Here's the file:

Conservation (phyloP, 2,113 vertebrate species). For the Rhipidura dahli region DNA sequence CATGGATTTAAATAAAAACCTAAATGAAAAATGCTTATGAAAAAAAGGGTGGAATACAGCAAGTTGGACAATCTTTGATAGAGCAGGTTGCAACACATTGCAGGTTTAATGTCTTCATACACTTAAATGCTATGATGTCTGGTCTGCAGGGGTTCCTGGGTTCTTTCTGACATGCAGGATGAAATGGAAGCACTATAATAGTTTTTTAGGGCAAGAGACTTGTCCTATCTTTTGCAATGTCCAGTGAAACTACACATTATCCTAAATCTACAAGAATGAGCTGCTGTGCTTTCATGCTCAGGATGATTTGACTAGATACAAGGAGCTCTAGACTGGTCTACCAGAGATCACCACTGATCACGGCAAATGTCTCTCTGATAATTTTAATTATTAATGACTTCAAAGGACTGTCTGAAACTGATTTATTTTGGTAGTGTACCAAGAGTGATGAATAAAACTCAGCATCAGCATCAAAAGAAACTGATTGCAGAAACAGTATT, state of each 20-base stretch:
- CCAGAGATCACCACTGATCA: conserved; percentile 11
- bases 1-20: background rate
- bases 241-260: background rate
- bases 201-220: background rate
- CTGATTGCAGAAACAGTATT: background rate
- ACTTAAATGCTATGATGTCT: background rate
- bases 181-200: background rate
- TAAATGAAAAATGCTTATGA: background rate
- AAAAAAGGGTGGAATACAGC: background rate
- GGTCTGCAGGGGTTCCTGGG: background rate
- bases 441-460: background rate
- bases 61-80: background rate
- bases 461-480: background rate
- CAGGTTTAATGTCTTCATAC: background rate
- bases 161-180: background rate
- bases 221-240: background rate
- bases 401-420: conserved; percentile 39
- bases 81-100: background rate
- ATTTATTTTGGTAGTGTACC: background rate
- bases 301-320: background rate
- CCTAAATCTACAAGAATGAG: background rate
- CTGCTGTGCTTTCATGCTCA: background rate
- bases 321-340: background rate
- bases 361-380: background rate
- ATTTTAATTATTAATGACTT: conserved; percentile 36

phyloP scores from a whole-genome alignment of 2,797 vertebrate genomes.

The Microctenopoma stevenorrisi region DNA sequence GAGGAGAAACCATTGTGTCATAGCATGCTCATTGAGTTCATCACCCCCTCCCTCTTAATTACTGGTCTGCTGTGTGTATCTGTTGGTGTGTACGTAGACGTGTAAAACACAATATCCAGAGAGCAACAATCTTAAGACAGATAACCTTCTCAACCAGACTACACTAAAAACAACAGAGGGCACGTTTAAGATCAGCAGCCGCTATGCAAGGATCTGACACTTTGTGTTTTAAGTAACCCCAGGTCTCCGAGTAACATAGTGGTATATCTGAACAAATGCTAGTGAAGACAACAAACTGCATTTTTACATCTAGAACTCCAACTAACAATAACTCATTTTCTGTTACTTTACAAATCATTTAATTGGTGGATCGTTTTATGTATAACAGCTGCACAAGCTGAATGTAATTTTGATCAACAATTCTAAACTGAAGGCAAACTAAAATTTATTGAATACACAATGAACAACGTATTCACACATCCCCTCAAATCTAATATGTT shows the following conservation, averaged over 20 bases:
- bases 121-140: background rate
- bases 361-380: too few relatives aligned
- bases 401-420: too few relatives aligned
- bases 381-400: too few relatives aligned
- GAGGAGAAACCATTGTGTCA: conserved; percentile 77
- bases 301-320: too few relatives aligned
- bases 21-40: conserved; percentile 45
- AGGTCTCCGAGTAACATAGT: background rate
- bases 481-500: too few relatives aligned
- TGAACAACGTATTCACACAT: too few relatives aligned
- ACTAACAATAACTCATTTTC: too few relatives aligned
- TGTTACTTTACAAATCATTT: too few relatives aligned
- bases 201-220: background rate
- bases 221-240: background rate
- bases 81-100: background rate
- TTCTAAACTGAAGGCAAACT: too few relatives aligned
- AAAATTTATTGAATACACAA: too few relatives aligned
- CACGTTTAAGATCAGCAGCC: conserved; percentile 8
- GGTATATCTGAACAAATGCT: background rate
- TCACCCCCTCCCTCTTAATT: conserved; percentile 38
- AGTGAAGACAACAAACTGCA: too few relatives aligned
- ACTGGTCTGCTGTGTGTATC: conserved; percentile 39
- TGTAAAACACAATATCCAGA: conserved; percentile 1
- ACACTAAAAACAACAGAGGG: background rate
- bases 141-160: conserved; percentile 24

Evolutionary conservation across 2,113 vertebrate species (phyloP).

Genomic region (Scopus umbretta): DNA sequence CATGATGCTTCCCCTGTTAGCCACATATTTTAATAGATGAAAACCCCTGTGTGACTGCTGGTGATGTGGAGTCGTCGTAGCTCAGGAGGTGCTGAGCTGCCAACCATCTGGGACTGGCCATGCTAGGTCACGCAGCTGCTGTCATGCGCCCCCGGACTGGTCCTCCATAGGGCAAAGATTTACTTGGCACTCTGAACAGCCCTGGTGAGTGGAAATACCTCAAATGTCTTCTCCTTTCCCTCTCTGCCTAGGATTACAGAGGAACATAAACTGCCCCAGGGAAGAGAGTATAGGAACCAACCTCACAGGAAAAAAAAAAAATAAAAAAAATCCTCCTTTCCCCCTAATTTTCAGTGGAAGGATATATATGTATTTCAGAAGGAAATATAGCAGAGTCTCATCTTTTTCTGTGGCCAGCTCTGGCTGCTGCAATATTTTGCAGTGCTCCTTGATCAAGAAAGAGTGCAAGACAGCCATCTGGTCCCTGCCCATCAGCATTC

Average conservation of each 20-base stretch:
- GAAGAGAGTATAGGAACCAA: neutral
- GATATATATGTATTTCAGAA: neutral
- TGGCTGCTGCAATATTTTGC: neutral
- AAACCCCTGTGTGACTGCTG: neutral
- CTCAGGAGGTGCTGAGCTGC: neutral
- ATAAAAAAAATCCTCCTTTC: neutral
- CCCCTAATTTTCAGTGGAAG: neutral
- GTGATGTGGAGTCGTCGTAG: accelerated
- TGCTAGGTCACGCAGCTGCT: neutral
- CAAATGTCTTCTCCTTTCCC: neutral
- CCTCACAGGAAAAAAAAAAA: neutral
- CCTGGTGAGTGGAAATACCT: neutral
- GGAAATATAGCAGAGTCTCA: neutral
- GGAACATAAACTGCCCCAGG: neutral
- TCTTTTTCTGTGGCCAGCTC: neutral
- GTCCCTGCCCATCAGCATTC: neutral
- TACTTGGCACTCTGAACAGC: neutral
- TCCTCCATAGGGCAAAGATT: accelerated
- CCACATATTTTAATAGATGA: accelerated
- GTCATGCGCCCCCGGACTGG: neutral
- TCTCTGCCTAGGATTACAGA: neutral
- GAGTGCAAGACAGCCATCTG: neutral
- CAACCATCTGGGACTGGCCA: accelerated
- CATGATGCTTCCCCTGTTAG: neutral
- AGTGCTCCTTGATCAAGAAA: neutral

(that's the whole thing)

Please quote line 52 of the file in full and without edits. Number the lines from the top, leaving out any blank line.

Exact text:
- ACACTAAAAACAACAGAGGG: background rate